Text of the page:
There's a new Chipzilla in town: Samsung topples Intel to become largest chip maker
Semiconductor shortage helps cause reshuffle at the top
The semiconductor shortage helped smartphone and memory chips in 2021, and Samsung toppled Intel to become the world's largest chip company, according to Counterpoint Research.
Overall semiconductor revenue grew to $554.1bn in 2021, with 19 per cent growth coming from the memory and integrated circuit (IC) design sectors, the research outfit said in a study.
This was driven by demand for ICs in data centers, high-performance computing, autonomous vehicles, 5G infrastructure, crypto, gaming and growing advanced semiconductors in PCs, smartphones and other IoT devices, Akshara Bassi, research analyst at Counterpoint, told The Register.
As a result, Samsung's chip revenue totalled $81.3bn in 2021, up 30.5 per cent from 2020. The company last week reported that the memory unit in 2021 recorded the largest revenue growth of all business divisions, up 31 per cent compared to 2020, and said the rapid growth is expected to continue in 2022.
Intel's chip revenue was $79bn, growing by just 1.5 per cent, and losing the top spot to Samsung, according to Counterpoint. Intel reset priorities last year after Pat Gelsinger became CEO. The chip maker divested itself of SSD and NAND assets, and a sold factory in Dalian, China, to SK Hynix for $7bn in December.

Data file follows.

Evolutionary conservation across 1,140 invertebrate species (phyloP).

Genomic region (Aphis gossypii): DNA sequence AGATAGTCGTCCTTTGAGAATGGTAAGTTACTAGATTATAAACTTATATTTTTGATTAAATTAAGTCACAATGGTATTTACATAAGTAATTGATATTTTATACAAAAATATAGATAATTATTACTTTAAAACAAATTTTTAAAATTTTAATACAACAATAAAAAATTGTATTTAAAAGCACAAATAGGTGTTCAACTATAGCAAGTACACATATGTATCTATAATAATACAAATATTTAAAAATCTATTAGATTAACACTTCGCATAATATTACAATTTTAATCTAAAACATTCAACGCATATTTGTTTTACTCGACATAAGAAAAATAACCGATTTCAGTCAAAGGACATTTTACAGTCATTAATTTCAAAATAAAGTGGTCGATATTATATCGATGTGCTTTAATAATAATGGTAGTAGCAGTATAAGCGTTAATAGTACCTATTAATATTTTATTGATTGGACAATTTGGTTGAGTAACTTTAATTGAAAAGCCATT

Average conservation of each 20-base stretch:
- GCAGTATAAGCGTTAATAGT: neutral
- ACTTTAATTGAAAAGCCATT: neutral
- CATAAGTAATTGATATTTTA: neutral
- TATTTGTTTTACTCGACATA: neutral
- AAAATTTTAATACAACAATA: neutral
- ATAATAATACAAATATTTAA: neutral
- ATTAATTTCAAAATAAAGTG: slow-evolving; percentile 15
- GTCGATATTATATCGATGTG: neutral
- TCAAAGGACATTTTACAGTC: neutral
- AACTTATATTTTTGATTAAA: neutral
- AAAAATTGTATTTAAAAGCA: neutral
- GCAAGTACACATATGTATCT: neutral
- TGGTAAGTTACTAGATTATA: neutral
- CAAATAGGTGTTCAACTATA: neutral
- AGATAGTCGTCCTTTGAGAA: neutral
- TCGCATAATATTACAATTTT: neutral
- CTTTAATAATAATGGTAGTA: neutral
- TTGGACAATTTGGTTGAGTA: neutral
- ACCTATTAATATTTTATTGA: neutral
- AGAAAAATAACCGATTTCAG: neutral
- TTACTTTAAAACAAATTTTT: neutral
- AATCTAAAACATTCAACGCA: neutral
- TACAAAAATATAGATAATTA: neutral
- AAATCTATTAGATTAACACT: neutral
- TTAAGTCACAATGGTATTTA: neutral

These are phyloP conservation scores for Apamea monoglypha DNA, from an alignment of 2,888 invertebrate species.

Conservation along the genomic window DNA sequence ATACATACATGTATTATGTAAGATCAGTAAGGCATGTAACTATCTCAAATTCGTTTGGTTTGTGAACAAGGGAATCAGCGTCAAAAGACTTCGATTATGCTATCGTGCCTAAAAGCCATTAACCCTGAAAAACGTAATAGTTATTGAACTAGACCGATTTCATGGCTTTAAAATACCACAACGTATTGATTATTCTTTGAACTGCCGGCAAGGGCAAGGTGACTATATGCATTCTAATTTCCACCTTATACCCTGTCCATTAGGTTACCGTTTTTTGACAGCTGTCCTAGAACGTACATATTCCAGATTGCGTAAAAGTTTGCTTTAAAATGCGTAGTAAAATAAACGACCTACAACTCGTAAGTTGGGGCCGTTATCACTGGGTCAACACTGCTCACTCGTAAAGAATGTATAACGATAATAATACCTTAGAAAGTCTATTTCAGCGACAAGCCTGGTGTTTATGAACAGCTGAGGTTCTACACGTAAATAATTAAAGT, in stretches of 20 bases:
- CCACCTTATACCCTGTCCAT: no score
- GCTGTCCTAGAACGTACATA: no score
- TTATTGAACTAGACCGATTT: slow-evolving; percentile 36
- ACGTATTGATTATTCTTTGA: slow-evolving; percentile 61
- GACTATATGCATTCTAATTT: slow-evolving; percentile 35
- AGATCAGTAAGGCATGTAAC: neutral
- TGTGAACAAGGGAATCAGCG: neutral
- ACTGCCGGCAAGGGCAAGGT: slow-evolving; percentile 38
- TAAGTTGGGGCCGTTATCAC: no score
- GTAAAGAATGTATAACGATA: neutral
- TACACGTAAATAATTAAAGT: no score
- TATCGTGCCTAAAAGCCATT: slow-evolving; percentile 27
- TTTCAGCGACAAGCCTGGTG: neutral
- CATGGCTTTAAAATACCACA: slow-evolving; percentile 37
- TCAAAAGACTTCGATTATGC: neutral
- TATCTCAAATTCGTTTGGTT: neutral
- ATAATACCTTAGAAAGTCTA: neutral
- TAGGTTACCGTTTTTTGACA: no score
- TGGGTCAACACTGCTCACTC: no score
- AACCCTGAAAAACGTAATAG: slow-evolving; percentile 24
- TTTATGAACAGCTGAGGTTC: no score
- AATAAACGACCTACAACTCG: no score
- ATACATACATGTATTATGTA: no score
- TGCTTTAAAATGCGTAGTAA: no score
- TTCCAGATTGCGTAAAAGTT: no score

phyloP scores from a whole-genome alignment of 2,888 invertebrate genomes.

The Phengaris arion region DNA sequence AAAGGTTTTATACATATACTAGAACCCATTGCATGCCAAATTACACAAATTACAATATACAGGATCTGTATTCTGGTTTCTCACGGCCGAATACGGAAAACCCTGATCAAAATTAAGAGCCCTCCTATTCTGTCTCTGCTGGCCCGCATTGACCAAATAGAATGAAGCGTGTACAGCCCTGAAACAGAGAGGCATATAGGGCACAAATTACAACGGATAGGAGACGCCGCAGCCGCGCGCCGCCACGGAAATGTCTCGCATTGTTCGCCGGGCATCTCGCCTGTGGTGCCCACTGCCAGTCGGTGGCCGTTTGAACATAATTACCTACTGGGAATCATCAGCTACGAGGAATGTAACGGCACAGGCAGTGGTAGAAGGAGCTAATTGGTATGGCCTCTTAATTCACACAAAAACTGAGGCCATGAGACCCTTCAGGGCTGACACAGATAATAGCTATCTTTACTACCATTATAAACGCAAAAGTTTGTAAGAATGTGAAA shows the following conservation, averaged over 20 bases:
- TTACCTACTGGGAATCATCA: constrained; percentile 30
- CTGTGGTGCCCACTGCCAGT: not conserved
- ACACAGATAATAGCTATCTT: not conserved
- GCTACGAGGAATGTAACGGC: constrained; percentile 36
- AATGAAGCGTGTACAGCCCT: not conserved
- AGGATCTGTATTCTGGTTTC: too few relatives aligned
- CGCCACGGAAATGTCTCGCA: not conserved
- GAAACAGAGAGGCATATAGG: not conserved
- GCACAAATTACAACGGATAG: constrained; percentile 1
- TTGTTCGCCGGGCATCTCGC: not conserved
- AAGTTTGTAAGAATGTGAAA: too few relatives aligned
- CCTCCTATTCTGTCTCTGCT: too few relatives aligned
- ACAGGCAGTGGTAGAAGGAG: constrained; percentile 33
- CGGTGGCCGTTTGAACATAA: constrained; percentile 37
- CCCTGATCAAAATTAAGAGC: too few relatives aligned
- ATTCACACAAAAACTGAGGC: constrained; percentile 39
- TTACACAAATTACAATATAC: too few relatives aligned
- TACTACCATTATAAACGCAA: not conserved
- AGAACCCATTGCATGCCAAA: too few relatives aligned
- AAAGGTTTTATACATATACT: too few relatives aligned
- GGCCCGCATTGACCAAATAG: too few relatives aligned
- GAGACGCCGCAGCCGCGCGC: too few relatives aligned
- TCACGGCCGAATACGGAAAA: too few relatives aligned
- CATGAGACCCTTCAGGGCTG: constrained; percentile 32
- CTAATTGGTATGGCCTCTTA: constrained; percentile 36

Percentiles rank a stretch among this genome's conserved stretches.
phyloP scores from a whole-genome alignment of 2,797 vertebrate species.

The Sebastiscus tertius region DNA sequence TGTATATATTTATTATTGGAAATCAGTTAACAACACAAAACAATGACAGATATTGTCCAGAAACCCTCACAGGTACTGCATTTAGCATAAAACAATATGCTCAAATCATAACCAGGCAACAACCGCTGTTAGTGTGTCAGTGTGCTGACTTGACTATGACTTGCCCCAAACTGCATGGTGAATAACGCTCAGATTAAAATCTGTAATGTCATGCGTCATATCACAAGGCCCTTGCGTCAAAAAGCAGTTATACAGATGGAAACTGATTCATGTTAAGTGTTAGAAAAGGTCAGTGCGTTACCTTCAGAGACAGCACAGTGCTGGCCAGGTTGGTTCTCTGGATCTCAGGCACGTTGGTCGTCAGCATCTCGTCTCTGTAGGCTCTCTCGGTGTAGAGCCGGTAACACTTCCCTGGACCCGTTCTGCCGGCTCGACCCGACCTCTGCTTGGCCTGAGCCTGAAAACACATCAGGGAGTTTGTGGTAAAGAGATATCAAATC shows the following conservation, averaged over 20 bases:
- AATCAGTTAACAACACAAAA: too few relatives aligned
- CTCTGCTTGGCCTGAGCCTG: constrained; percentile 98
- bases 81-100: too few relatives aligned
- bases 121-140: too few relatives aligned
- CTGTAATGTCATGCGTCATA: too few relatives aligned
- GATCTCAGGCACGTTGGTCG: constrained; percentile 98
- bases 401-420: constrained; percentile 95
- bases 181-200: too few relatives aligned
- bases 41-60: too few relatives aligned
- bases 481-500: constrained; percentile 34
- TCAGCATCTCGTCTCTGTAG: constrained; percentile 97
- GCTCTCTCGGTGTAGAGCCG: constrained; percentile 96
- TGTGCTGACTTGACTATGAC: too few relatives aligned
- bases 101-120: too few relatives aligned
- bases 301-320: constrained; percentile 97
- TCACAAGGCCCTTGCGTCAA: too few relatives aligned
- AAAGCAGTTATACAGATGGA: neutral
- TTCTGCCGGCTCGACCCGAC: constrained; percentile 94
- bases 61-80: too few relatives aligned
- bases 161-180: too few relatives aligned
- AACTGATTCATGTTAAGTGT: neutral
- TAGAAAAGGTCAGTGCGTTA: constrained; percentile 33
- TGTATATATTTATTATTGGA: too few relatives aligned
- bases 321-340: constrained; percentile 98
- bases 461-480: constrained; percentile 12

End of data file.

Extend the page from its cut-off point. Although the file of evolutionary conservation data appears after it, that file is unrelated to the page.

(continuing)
Counterpoint's numbers do not include revenue from factories, which Intel is prioritizing after dumping the memory and NAND assets.
SK Hynix placed a distant third, with revenue of $37.1bn in 2021, growing by 36 per cent compared to 2020. The company recorded its highest revenue in history last year, and highlighted the success of 128-layer NAND flash products, which "succeeded in turning into a surplus in the third quarter of last year," the company said last week.
Micron placed fourth, with revenue of $30bn, growing 33 per cent compared to 2020. Mobile chip company Qualcomm was fifth, growing by 52 per cent.
- You're fabbing it wrong: Chip shortages due to lack of investment in the right factories, says IDC
- Intel fails to get Spectre, Meltdown chip flaw class-action super-suit tossed out
- Thanks for the memory: Samsung says DRAM, NAND profits up Q-on-Q, sales down as global supply chain bites
- Twelve years after Intel was fined $1.2bn for unfairly running over rivals, an EU court says: No need to pay
"The market will continue to grow as demand for various applications, including ... electric vehicles, self-driving cars, smartphones, Arm PCs, custom silicon, and servers, increases semiconductor content per device," Bassi said.
The chip shortage had everyone clamoring for the same parts last year, and chip makers gained from the shortage, Brian Matas, vice president for market research at IC Insights, told The Register.
A shortage of materials added to the growing prices of chips of memory, CPUs and other chips, which helped the semiconductor companies pocket more revenue.
DRAM suppliers were especially caught short in capacity, though new and retrofitted factories are coming online in the second half of 2022, Matas said.
The unpredictable nature of calamities and markets remains a wild card for how the semiconductor market will play out this year, Counterpoint's Bassi said.
Micron and Samsung had to limit activities at its semiconductor sites in Xi'an, China, following a coronavirus outbreak in December. ®